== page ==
NEWPORT, R.I. (AP) — The owner of a tall ship that crashed into four other boats after a seafood festival is blaming the crash on a dock line that became entangled on its two propellers.

The SSV Oliver Hazard Perry crashed Sunday in Newport Harbor. No one was injured.

On Monday, the 200-foot (61-meter), three-mast ship was still blocking a channel into the Newport Yacht Club, preventing a cruise ship from disembarking passengers. The vessel was moved back to its permanent berth with the help of two tugboats later that afternoon. It is now safely docked in its berth at Fort Adams State Park in Newport.

The ship is operated by Oliver Hazard Perry Rhode Island, a nonprofit that runs educational programs. The group said Monday the engine lost power after its propellers became entangled but did not run aground. The Coast Guard had said shortly after the crash that the ship had grounded.

Jessica Wurzbacher, the group's executive director, said the ship was leaving its berth at the seafood festival to cross the harbor to its permanent berth at Fort Adams. The propellers then became entangled in one of the ship's own dock lines off the edge a dock, she said.

The crew dropped two anchors and tied the ship with lines to rope it into place, and while they were doing that it struck four boats, Wurzbacher said.

The owner of a tall ship that crashed into four other boats after a seafood festival is blaming the incident on a dock line that became entangled on its two propellers. (Oct. 16)

She said she did not believe the hull was damaged. They were working Monday to untangle the propellers and check them for damage so they can move the ship.

Alex Keller, yacht manager and captain of the 60-foot (18-meter) small yacht Jessica, said his ship was pinned against a dock and "used as a fender" by the tall ship. The smaller vessel was finally freed Monday morning and needs to be checked at a shipyard to see whether there is structural damage, he said.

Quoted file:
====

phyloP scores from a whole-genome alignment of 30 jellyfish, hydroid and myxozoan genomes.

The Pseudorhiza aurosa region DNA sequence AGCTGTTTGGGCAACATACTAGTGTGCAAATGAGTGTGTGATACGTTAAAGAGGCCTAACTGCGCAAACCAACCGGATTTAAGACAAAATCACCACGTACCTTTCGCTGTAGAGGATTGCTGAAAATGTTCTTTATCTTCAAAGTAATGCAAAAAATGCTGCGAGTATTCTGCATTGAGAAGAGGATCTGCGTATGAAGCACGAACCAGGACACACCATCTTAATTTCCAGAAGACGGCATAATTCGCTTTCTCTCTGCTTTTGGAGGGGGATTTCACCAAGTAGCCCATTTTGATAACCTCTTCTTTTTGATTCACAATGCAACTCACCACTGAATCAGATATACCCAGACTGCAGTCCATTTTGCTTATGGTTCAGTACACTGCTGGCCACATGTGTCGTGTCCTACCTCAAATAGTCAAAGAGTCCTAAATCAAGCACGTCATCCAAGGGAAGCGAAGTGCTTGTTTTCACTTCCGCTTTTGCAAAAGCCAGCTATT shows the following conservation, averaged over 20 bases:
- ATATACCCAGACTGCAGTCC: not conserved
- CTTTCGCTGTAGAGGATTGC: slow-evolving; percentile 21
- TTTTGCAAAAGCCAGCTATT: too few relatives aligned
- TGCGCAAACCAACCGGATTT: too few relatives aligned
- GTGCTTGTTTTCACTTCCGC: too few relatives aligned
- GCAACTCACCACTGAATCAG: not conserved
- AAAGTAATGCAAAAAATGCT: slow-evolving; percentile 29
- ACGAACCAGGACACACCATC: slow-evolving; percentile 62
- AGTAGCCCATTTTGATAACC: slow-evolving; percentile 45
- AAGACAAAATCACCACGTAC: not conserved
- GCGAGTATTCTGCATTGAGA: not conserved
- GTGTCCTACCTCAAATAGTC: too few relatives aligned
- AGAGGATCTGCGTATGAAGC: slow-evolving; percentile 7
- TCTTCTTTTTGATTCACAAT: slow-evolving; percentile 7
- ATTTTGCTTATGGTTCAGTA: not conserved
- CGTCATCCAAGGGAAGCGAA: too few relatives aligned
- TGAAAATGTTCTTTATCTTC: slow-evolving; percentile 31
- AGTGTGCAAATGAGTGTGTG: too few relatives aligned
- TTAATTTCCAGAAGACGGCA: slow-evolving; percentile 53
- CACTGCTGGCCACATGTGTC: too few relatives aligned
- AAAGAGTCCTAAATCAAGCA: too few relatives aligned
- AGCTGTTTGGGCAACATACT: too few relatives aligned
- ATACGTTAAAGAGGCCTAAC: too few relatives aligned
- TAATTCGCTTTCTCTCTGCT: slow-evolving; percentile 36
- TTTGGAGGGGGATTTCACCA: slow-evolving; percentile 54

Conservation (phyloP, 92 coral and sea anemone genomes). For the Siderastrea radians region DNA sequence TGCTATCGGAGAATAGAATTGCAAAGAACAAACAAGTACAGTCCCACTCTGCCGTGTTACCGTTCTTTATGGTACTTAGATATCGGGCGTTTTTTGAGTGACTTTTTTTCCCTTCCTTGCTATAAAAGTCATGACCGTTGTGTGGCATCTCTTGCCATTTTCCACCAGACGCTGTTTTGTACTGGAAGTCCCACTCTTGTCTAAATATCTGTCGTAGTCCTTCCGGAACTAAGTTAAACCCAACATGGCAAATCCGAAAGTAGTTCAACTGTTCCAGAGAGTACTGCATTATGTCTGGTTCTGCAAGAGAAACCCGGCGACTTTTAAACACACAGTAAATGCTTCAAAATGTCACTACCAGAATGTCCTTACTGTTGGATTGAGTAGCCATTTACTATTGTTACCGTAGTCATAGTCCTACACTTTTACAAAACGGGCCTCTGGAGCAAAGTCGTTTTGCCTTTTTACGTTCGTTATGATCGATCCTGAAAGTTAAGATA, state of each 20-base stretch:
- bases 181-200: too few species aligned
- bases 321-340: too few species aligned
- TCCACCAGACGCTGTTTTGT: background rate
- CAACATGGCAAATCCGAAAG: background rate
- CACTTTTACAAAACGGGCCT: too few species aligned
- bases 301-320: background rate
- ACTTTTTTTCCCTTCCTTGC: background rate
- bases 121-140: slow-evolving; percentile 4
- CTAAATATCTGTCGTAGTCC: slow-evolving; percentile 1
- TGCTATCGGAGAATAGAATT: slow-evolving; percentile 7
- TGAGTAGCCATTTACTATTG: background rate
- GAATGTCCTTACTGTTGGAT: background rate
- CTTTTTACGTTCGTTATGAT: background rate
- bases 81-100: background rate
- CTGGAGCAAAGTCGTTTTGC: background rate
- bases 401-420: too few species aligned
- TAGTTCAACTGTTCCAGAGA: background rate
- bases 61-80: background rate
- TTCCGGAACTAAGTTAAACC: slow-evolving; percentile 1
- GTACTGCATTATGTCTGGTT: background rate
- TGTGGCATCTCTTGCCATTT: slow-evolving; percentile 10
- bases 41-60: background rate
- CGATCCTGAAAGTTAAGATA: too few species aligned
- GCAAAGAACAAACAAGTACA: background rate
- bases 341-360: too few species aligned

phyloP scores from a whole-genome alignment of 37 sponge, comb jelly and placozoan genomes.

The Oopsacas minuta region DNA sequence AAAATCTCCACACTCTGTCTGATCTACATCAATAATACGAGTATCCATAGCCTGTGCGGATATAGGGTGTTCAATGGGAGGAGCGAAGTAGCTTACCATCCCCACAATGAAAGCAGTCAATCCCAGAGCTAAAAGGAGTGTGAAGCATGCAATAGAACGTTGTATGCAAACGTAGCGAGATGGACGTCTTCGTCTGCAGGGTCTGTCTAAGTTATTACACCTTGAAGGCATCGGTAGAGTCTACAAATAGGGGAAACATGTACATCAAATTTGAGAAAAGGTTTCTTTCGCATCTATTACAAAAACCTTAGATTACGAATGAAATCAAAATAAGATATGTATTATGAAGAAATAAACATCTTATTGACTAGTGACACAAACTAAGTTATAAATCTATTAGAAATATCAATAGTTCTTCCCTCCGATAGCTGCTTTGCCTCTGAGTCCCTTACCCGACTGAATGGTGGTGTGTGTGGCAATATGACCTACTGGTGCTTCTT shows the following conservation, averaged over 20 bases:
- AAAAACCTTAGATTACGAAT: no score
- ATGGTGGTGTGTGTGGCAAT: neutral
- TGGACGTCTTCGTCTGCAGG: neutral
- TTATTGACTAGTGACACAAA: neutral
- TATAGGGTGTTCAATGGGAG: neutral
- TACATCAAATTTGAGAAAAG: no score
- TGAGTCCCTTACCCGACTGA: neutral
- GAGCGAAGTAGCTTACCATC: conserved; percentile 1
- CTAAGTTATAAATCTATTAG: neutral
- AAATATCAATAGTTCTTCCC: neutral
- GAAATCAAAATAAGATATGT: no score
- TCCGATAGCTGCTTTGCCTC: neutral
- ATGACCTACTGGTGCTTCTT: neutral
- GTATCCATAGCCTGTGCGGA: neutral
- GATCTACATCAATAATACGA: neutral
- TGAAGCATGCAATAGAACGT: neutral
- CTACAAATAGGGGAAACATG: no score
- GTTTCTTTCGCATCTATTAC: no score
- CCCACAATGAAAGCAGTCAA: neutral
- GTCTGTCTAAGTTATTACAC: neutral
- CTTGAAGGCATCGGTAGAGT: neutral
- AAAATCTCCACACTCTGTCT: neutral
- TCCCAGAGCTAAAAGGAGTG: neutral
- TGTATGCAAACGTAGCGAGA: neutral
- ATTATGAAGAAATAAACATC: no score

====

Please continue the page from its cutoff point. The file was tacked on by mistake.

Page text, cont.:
He said that he was surprised the captain of the tall ship was trying to operate it in winds that were blowing at 25 knots and that he would not have done it himself unless it was an emergency.

Wurzbacher said it is a 500-ton (454-metric ton) vessel that regularly operates in windy conditions and the captain determined it was safe.

"I don't think the weather affected the incident," she said.

The captain of the Trade Wind, Darius Dupey, was on the small wooden yacht when it was struck by the Oliver Hazard Perry. In cellphone video of the accident, Dupey tells the Oliver Hazard Perry crew to go forward, then yells "Oh, my God!" and "Whoa" as the tall ship gets closer and wood crunches on impact.

He said they won't know the full extent of the damage until the yacht is hauled out of the water and inspected.

The tall ship is named for Commodore Oliver Hazard Perry, a hero in the War of 1812, who's remembered for his command: "Don't give up the ship."

It was built of steel at a cost of $16 million and in 2016 became the first ocean-going, full-rigged ship to be built in the U.S. in more than 100 years. Its main mast is 13 1/2 stories high. It is the largest civilian sail training vessel, accommodating 49 people overnight, and serves as Rhode Island's official sailing education vessel.